Rating: Five stars out of five A critical and commercial hit, The Joshua Tree remains U2’s magnum opus, the album the band will be noted for long after its members are dead and gone. Even the throwaway tracks – One Tree Hill, In God’s Country, Red Hill Mining Town – are excellent. And the singles! Simply some of the most stirring pop songs written in the past 20 years. With Or Without You, Where The Streets Have No Name and I Still Haven’t Found What I’m Looking For are gorgeous, timeless classics. Meanwhile, throbbing rockers like Bullet The Blue Sky and the spooky Exit showed the band hadn’t gone soft. An absolute gem from start to finish.
Album title: Rattle And Hum
Sales: 9.5 million
Rating: Three-and-a-half stars out of five While admittedly a strange career move, Rattle and Hum, a hybrid live record/studio album, was maligned a touch too much by critics of the day. Many slammed U2’s dalliance with the blues as awkward and token. What’s up with that? If five London boys from The Rolling Stones could pay homage to blues and soul in the ’60s, why couldn’t four Dubliners do it in the ’80s? Besides, some of the music is pretty darn good -JDesire, When Love Comes to Town (with B.B. King), killer live versions of Bullet the Blue Sky and The Beatles’ Helter Skelter. And God Part II might be the angriest, rawest song U2 has ever made. Nothing wrong with that.
Album title: Achtung Baby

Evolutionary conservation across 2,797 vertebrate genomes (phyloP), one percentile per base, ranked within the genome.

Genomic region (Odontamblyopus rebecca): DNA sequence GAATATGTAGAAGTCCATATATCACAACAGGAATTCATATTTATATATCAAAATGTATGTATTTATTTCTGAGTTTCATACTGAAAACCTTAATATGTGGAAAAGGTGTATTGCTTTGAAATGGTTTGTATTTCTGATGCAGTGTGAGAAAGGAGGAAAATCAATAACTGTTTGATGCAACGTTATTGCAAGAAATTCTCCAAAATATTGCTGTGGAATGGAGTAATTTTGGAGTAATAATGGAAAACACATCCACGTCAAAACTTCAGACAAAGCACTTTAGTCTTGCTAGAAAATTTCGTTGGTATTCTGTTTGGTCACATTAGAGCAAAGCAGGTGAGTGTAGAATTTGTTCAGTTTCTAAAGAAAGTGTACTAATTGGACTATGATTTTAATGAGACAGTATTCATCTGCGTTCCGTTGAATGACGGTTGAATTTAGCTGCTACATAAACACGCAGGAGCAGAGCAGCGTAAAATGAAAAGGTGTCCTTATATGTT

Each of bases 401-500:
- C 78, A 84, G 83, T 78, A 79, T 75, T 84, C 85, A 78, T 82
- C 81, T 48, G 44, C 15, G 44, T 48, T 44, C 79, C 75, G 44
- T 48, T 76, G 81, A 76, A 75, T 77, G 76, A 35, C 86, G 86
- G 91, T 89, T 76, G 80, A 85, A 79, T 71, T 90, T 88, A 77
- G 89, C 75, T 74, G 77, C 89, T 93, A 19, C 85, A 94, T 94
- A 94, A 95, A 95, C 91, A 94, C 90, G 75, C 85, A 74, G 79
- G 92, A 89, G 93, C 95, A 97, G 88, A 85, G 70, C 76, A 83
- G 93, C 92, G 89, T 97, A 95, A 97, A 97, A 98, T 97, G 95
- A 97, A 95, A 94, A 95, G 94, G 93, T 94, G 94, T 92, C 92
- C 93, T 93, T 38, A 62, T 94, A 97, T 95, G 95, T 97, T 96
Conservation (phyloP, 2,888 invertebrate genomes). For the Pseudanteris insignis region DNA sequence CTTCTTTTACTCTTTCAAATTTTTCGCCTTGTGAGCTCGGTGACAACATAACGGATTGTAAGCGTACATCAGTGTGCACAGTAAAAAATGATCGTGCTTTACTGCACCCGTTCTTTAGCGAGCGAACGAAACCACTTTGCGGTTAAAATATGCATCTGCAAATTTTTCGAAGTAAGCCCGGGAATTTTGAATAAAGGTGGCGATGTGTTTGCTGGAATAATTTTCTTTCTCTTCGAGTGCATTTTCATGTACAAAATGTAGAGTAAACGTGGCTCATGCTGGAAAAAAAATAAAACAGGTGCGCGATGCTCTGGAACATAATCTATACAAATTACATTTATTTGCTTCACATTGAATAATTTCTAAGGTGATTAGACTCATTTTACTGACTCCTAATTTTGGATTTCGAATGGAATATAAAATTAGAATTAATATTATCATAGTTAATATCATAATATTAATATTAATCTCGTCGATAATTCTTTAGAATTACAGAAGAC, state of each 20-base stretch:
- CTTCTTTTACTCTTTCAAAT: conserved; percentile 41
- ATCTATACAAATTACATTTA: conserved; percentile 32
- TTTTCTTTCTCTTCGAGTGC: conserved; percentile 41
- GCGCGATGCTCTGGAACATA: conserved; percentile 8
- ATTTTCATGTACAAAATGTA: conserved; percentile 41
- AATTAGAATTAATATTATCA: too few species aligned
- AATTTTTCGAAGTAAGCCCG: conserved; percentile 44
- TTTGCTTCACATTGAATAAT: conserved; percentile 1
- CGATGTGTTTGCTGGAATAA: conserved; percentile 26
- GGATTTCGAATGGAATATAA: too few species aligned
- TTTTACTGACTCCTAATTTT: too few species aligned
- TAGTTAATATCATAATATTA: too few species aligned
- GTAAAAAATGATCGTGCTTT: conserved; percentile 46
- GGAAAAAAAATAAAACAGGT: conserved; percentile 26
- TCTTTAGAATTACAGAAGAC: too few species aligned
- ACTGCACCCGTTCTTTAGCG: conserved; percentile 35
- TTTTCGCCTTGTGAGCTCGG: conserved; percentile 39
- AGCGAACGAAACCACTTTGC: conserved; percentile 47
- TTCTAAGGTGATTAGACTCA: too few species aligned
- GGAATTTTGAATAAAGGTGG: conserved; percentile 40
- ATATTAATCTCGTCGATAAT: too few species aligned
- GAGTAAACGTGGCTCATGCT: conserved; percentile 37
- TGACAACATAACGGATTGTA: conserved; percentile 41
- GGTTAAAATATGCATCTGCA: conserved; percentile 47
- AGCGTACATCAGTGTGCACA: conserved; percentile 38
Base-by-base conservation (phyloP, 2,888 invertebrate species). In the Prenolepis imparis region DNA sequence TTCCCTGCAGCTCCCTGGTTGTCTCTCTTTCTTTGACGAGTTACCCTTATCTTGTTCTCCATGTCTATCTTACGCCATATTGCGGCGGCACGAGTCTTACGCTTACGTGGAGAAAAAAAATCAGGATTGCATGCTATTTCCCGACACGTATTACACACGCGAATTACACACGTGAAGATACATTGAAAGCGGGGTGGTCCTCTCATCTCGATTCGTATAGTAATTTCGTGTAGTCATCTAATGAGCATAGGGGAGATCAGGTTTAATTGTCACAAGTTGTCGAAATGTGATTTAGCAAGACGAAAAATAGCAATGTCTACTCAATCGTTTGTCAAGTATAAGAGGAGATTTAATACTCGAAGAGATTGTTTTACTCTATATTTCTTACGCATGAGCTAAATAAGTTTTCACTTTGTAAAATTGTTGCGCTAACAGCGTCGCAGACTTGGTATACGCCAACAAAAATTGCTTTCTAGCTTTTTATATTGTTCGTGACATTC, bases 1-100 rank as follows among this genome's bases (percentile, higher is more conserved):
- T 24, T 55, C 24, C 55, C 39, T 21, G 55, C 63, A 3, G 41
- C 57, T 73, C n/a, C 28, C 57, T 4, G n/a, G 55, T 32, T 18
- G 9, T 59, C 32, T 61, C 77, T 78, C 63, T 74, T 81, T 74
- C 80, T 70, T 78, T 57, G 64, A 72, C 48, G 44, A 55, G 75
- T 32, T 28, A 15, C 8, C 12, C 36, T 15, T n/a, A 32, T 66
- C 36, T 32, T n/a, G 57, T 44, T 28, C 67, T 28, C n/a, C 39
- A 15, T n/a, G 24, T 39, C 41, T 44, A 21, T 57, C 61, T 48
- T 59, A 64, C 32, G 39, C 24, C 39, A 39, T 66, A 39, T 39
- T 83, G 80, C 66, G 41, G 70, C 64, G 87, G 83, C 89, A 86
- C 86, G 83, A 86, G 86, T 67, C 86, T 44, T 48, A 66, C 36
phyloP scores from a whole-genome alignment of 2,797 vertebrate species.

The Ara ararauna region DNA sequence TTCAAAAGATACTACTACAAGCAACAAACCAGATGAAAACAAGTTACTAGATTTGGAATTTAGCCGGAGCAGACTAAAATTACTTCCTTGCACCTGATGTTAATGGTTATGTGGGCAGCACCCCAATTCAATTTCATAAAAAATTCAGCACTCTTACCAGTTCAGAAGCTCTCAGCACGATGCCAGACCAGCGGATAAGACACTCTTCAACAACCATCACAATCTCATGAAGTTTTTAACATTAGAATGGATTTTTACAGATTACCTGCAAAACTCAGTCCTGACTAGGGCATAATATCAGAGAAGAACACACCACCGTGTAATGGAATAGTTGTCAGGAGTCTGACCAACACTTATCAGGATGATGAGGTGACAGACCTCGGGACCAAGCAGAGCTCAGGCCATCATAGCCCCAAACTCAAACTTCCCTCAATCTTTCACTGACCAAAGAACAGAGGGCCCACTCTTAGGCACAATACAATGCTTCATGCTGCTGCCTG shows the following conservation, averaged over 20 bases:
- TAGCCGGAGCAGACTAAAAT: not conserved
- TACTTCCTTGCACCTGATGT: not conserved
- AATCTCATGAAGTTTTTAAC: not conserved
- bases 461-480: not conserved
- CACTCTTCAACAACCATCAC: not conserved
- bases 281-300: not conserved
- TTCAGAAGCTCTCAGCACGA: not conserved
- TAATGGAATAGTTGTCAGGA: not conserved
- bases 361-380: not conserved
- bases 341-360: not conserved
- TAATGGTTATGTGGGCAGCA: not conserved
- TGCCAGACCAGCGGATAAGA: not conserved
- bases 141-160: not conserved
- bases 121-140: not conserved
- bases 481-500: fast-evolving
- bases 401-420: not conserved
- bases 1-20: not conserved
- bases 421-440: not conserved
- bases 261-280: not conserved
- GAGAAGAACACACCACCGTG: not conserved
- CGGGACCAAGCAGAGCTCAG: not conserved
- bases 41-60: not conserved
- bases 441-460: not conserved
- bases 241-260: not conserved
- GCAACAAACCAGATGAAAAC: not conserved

Sales: 10 million
Rating: Four-and-a-half stars out of five After a decade of projecting ultra-sincerity and avoiding the cliches of pop superstardom like the plague, U2 did a 180-degree turn on Achtung Baby, a brash, glam, ironic leap forward into the ’90s. The band reinvented itself once again, both in their guises (Bono took to wearing leather pants and wraparound shades; bassist Adam Clayton started dating supermodels) and their music. The riffs are more metallic, the beats borrow equally from underground nightclubs and the Apollo Theatre. Sex and world-weary love songs replaced politics as U2’s raison d’etre, for better or for worse. Personally, I couldn’t care less. Does it rock? is the important question. The answer is yes.
Album title: Zooropa
Sales: Seven million
Rating: Two stars out of five Worthy only because of its unpredictability, Zooropa was an ill-conceived experiment with more sonic tricks than coherent songs. Some of Brian Eno’s and new collaborator Flood’s ambient soundscapes are interesting, but there are few memorable melodies to anchor them. Low points include Lemon, where Bono sings in an unfortunate adenoidal falsetto, like the guy in Fine Young Cannibals with a head cold. The Wanderer, sung by Johnny Cash, is simply sad. A disappointing effort after Achtung Baby’s promise of rebirth. The fact that it sold seven million copies without a hit single is a testimony to the band’s enduring star power.
Album title: Pop
Sales: 300,000 so far in Canada
Rating: Five stars out of five Perhaps no record has done so much to split a band’s fan base than U2’s ninth full-length record, Pop. Some old fans resent the band’s new direction – a fusion of electronic dance music with rock’n‘roll. Others celebrate that U2 remains as forward-looking as ever. Here’s the deal. Pop is brilliant, a record that manages to challenge with both its massive sound and evocative lyrics. Don’t judge it by its trashy pop-art cover. Pop offers so much more than kitsch. There are intimate songs (If You Wear That Velvet Dress), authentic underground club jams (Mofo), aching quests for God (Wake Up Dead Man) and soaring pop (Last Night on Earth, Gone). This is a band at the height of its creative power. It’s rock’n‘roll’s present, and its future. Where U2 goes from here is anybody’s guess – and that’s a great thing.